But 60 years later, some of the wells on his Lakin-area farm have gone down. The Ark River rarely flows and some of Hayzlett’s neighbors in the sand hills have shut down their irrigation wells for good.

He was part of the state water talks back in 1993, he said. This year is different.

“We’re more aggressive now. I think there is more realization” about the Ogallala’s situation, said Hayzlett, who added he continues to make efficiency upgrades on his irrigation systems.

Sen. Larry Powell of Garden City added he could see progress happening, noting the help from legislation passed last session.

Getting irrigators and others to buy into the concept isn’t necessarily easy, but Richard Wenstrom, who farms near Kinsley, said he see progress being made. An innovator himself when it comes to finding ways to conserve water, Wenstrom began gathering data and monitoring water use on his farm back in the 1970s, making him one of the first to do so in Kansas. He is known as one of the first large-scale irrigators who used soil-based irrigation scheduling techniques.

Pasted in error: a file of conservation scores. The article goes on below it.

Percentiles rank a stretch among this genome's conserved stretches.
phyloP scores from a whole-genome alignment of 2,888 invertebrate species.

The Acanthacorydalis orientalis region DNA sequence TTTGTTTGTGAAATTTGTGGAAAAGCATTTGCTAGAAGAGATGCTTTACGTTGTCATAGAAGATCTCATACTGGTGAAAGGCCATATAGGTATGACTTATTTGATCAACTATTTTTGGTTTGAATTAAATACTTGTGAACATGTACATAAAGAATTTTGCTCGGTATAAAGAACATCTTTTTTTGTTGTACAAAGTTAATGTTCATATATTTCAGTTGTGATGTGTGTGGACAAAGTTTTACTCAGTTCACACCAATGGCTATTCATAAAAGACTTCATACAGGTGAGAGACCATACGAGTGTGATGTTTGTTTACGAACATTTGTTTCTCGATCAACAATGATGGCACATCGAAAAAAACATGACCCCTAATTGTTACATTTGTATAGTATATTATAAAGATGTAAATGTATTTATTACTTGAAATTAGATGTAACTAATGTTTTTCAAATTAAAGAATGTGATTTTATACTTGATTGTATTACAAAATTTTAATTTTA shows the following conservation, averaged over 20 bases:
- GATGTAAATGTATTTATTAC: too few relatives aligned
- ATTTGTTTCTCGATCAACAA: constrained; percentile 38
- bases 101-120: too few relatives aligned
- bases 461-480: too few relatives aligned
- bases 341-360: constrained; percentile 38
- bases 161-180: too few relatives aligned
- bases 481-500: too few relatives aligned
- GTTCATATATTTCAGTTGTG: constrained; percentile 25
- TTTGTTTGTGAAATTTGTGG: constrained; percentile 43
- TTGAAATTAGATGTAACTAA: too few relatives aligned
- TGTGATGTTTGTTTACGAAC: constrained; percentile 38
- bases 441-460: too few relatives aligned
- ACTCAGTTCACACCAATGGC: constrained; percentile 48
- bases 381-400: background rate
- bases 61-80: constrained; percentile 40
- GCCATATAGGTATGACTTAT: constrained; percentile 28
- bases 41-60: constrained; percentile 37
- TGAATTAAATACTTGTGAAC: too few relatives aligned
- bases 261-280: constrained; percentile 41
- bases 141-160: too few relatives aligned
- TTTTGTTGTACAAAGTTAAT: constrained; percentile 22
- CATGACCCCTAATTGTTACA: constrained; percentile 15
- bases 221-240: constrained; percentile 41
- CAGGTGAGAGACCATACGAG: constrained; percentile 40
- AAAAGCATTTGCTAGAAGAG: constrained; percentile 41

The state has been in water discussions before. “Everyone knows the drill,” Wenstrom said.

Implementation is another matter.

Pratt County farmer Berry Bortz, who chairs the Great Bend Prairie basin advisory team, said his team has come up with workable goals. But the hard part is upcoming – convincing folks of the importance of water conservation.

“The goals need some ownership,” Bortz said. “Without ownership, we might not get enough follow-through.”